Marshall AVT150

150W Combo (1 x 1")

Made by Marshall

Description Four different channels; Acoustic, Clean, Overdrive 1 and Overdrive 2. Two seperate, 16 program DFX Sections, one for the Clean channels and one for the Overdrives. All channels plus the effects are footswitchable.
Posted By Dan Sorber (555)
Directory Equipment: Amplifiers
Rate/Review This Resource
Overall Rating: 2.0 (of 5)
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Member Reviews


On 8/14/2003, Dan Sorber (555) posted:
Overall Rating:
There are way better Marshalls then this out ... though I advise you invest in a good tube amp and pickup a distortion pedal of your choice if you are looking for true tone. Marshall is overplayed anyway. To be honest, I really expected more from this amp. Some nice effects, lot's of different channels, but I could not get past the awful tone. Sorry kids. This one is a "no-go".
Price: $800.00 (new)
Where Obtained: Guitar Center, Totowa NJ
Features:
Nice range of features on this amplifier. Standard AVT (Advanced Valvestate Technology, which is sort of a combination between tube and solidstate). There are four channels; Acoustic Simulator, Clean, Overdrive 1 and 2. The two cleans (Acoustic and Clean) share the same EQ band and so do the Overdrives. The Overdrives both contain a "Scoop" button, which drops the mids and boosts the highs and low end, giving you that thrashy, early Metallica tone. The Clean has a "Bright" button, which gives your high ends more sparkle. In the same respect, the Acousti Sim. Channel has a "Body" control which allows you to range the tone from a small acoustic to dreadnaught quality in tone. The amp also has two seperate, 16 progam DFX sections; one for the two clean tones and one for the overdrives. This is all bundled up nicely with the fact that the effects as well as all the channels are footswitchable. All in all, pretty powerful for a one speaker amplifier.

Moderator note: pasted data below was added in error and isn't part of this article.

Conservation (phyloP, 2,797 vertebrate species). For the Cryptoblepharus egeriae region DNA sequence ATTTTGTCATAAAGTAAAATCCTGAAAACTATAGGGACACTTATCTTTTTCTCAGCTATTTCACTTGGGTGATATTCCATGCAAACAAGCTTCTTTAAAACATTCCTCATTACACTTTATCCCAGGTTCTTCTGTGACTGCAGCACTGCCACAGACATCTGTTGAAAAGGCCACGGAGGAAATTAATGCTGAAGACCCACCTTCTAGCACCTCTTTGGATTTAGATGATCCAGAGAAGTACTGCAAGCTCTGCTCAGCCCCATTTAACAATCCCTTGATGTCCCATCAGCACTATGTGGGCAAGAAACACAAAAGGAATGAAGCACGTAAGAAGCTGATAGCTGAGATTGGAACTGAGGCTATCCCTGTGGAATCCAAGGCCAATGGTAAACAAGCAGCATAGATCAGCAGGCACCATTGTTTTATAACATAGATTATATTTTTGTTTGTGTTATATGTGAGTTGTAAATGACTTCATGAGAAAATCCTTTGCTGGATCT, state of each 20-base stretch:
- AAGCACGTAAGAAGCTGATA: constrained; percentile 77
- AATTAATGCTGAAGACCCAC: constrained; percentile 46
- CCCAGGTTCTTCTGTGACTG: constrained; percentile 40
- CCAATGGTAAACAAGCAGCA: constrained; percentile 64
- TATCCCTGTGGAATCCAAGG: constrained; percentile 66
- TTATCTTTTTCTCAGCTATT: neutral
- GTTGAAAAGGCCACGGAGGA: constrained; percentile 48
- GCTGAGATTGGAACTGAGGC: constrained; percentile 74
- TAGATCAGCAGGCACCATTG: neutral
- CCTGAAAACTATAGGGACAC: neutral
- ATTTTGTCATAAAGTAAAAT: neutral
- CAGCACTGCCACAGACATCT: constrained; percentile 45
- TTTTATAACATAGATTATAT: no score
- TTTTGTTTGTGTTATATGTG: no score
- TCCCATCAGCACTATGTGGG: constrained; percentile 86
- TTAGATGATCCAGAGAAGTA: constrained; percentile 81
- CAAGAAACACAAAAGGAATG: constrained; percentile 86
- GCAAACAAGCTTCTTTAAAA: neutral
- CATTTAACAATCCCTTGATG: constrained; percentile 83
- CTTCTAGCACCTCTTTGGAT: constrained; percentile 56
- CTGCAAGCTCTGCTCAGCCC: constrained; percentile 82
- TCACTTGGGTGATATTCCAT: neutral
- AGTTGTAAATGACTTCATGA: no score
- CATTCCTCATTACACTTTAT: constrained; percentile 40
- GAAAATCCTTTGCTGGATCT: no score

Sound Quality:
Let me explain before you tear apart a metalhead for rating a Marshall so low. In fact, I have yet to be impressed with Marshalls with my rig, they just aren't what I am looking for. Anyway, when I first plugged it in I was impressed with the clean channels. The Acoustic Sim. sounds more like a Piezo pickup rather then an acoustic, but is a very nice feature (although a QUIET one! Not much volume!). Unfortunately the amp feeds back when using this channel. Not so much, but too much for a clean channel! However, I had no problems with the regular clean channel. When I started playing around with the Overdrives is when I was really let down. They both have that classic, Marshall crunch to them, but I could not get a proper balance between a lead tone and a rhythm tone. That could have easily been fixed (maybe not..) if both of the Overdrives didn't share the same EQ band. Notes higher on the register had a very thin, trebely noise to them. They even emitted this odd, warbaling noise. If I balanced out the lead tone to my liking the bottom end would start to sound like mud. It was a very unfair trade off between an "ok" lead with a muddy, inaubible rhythm, or a horrid lead with a crunchy rhythm. I also do not like the way this amp accents your pick attack, it's a little much. Can you say feedback? This amp does it a lot! It also thins out MORE at higher volume, gah...
Ease of Use:
Fairly easy. Could be subject to some tweaking, especially with all the channels. It's not exactly plug and play, but it shouldn't pose too much of a problem.
Durability:
Seems very rugged but I only owned the amp for a few days.